Cuban crocodiles are a highly endangered reptile species – between 3,000-6,000 live in the wild. But because they have temperature dependant sex determination, biologists are helping conserve the species by manipulating the eggs’ incubation temperature to hatch males.
In addition to having a small range in the wild, the American crocodile is moving into the Cuban crocodiles’ territory. As interspecies breeding takes place and hybrids are reproduced, the pure blood line of the Cuban crocodile is in danger.
“As of January, 2010, there were only six males, twenty-three females and three unknown genders of captive Cuban crocodiles in zoos in the United States,” Barbara Watkins, reptile keeper at the National Zoo, shared with me. “There are many unpaired females in captivity because the populations are so low.” By facilitating the production of more males in captivity, reptile experts are hoping to bring this unique reptile species out of its endangered status.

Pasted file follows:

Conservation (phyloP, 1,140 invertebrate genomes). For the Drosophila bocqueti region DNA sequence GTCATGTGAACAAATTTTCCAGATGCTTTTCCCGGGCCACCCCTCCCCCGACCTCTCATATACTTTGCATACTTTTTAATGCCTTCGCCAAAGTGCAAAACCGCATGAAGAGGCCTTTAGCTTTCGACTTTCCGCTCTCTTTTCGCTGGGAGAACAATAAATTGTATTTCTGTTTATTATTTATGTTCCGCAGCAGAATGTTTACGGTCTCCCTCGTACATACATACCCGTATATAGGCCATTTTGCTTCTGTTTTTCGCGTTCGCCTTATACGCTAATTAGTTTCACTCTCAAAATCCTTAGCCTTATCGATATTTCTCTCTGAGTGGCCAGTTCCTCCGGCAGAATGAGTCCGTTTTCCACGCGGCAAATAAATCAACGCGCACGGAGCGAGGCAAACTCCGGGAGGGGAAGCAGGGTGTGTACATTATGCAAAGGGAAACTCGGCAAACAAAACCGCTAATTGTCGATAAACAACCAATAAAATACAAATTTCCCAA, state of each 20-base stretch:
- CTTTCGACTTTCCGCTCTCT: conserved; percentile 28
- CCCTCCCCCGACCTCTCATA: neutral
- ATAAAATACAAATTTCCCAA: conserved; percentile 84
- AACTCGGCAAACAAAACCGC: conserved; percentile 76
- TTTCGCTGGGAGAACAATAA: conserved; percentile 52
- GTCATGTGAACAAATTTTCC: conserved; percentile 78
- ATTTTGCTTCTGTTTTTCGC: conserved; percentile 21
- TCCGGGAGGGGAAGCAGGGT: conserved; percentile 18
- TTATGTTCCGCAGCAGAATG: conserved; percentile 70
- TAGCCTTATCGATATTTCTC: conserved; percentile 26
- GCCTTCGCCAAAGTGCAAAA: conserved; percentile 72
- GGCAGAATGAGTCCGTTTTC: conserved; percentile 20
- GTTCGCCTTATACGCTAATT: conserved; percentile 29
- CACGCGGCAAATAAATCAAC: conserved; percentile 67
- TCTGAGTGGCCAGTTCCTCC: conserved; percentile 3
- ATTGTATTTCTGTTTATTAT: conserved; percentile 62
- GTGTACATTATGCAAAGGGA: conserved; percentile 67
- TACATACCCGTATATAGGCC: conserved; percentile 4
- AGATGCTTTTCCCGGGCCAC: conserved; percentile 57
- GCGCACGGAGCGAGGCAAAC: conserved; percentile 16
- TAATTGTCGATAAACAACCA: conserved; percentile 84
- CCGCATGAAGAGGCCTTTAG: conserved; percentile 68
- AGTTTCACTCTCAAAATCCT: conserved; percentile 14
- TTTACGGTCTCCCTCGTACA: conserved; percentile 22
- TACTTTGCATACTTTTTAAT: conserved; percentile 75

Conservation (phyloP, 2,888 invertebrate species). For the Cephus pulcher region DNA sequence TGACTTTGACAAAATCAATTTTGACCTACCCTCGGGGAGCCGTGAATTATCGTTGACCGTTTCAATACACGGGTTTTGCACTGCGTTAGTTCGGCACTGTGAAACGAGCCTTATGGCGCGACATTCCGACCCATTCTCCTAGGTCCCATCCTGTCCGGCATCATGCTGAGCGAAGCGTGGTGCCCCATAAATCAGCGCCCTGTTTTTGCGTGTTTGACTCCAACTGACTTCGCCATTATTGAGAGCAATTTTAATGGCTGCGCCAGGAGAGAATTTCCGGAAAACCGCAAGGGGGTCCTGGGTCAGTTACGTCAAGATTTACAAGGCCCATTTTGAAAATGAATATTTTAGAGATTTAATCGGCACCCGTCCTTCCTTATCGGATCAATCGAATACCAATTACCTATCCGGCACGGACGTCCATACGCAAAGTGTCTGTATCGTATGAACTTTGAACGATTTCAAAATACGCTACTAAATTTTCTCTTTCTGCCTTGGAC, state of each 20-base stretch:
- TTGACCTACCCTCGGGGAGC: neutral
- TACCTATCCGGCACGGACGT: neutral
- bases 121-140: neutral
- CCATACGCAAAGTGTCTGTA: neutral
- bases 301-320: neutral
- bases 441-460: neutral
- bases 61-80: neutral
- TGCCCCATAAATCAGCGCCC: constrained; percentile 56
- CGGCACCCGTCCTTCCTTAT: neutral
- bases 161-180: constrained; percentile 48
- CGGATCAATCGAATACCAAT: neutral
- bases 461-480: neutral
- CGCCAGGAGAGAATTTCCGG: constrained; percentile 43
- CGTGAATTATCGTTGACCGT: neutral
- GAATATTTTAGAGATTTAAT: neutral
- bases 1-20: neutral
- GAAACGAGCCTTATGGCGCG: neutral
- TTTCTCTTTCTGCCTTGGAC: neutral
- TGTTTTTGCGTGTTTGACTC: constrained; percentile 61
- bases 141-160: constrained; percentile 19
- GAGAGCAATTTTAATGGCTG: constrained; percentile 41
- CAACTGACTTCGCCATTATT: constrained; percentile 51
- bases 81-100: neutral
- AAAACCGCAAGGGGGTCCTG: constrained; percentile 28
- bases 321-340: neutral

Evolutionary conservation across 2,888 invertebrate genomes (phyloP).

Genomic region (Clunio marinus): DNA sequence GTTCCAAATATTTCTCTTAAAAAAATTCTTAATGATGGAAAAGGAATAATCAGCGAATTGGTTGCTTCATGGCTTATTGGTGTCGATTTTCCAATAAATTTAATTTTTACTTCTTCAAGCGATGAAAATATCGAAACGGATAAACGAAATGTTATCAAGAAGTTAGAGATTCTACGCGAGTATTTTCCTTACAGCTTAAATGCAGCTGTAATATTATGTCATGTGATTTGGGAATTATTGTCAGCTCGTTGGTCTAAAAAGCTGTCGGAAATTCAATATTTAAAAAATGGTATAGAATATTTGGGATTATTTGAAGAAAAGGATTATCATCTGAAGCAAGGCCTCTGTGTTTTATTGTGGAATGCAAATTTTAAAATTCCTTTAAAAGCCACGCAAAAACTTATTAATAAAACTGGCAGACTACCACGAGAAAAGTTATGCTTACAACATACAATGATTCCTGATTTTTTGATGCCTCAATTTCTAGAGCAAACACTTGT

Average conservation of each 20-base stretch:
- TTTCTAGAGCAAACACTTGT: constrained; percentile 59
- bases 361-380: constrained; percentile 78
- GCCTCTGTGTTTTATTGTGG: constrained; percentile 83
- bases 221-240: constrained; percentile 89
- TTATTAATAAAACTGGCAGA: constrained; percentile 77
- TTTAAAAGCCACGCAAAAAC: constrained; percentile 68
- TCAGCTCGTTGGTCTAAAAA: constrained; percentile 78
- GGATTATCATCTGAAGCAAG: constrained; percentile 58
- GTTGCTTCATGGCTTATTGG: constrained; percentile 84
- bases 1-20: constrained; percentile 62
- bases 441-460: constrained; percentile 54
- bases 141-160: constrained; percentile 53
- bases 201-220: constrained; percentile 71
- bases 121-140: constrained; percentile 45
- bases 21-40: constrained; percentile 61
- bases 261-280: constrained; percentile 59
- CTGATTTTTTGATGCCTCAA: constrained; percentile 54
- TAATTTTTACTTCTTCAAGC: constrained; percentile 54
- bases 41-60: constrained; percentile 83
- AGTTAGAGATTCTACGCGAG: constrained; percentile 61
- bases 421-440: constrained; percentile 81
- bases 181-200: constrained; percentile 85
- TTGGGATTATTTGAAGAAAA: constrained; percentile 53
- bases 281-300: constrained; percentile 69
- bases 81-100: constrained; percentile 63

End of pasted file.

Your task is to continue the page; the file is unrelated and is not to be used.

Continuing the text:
On Sunday April 25th, National Zoo biologist Matt Evans and keeper Watkins observed a Cuban crocodile female building a nest in her habitat. This species makes a mound – in this case, made of mulch, dirt and leaf material – when she is ready to lay eggs.
Just a day later, this Cuban croc buried 22 eggs in her nest. The top egg was measured at 32 centimeters inside the mound, and the bottom of the clutch was 37 centimeters deep. Cuban crocodile eggs have an elongated shape, similar to snakes’ eggs.
Evans and Watkins took the eggs to incubate them.
“A Cuban crocodile’s sex is determined is by a specific temperature of the nest,” biologist Evans explained to me. “Our incubator has to be set from 90-90.5 degrees to produce males… So we have to monitor the highs and lows of the incubator at all times. The challenge is ensuring that we are keeping a constant temperature.”
Anything lower or higher than the male incubation temperature will result in female Cuban crocs. These eggs will incubate for 60-90 days before they hatch. This species is extremely aggressive – cannibalism has been reported – so by carefully monitoring these eggs, the National Zoological Park keepers will work to protect the baby Cuban crocodiles as they hatch, grow and feed.
“Right now we’re going to raise these crocodiles once they hatch… and we hope to send out the males so they can be part of breeding populations in zoos in the United States. Our Species Survival Plan coordinator provides us with recommendations as to which animals should be paired together genetically so we can keep populations pure and sustainable for the long-term,” says Evans.
View photos of “Rarest of the Rare” species named.